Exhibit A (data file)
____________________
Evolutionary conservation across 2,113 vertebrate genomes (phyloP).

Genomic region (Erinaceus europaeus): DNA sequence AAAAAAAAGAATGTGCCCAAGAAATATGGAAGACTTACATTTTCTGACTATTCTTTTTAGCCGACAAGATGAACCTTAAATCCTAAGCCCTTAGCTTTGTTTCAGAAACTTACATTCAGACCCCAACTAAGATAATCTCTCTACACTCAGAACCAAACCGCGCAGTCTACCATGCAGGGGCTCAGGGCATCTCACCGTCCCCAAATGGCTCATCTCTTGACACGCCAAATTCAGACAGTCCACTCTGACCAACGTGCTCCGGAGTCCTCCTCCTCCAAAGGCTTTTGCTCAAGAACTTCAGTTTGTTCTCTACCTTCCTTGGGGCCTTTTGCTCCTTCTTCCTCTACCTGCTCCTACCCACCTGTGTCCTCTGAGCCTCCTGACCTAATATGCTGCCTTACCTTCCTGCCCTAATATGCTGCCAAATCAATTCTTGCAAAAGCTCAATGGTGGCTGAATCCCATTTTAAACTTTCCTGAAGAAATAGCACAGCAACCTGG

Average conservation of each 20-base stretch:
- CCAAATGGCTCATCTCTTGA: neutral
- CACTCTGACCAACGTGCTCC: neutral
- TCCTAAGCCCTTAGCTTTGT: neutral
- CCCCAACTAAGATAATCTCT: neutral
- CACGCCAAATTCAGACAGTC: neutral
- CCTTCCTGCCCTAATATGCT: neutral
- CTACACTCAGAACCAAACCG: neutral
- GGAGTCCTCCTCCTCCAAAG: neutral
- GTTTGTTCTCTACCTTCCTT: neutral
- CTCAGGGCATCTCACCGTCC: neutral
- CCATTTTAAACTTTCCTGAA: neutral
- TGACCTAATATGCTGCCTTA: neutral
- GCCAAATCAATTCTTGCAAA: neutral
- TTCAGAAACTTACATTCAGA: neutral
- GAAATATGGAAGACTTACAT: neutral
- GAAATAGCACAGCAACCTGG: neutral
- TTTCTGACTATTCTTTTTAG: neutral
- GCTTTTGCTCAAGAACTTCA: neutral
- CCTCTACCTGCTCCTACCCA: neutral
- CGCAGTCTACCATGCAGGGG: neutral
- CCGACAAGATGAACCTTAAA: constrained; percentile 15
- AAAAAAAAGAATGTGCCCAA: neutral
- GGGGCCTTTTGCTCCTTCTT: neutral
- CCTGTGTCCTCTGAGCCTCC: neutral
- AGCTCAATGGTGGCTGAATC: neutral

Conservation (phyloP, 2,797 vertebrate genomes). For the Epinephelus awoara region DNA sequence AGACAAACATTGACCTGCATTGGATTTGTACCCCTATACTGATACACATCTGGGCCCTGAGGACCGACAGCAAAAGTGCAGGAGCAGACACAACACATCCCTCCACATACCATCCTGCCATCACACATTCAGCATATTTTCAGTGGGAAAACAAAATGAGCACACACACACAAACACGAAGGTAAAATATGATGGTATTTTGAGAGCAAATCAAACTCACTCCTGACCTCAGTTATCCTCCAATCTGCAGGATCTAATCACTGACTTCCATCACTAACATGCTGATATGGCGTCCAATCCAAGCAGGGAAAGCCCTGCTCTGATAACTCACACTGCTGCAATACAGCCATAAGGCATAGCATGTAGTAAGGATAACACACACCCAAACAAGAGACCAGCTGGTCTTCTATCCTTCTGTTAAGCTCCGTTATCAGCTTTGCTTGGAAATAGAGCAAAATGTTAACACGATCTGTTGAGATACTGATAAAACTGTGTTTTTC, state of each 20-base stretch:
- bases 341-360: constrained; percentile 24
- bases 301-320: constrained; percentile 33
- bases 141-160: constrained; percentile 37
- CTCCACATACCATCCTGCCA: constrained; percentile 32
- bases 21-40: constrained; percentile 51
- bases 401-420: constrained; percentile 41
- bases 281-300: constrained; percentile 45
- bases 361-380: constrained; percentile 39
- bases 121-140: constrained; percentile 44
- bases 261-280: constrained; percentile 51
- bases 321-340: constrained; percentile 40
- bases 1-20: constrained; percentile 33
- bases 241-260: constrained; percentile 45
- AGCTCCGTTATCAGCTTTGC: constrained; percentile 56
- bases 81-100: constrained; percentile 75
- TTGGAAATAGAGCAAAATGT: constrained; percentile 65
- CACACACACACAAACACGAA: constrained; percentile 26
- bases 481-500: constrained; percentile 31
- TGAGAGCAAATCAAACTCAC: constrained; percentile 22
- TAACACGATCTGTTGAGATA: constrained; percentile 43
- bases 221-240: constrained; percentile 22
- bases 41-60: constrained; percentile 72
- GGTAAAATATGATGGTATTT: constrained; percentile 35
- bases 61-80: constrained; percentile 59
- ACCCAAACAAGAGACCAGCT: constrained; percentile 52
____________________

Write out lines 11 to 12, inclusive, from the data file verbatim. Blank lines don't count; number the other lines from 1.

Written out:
- GGAGTCCTCCTCCTCCAAAG: neutral
- GTTTGTTCTCTACCTTCCTT: neutral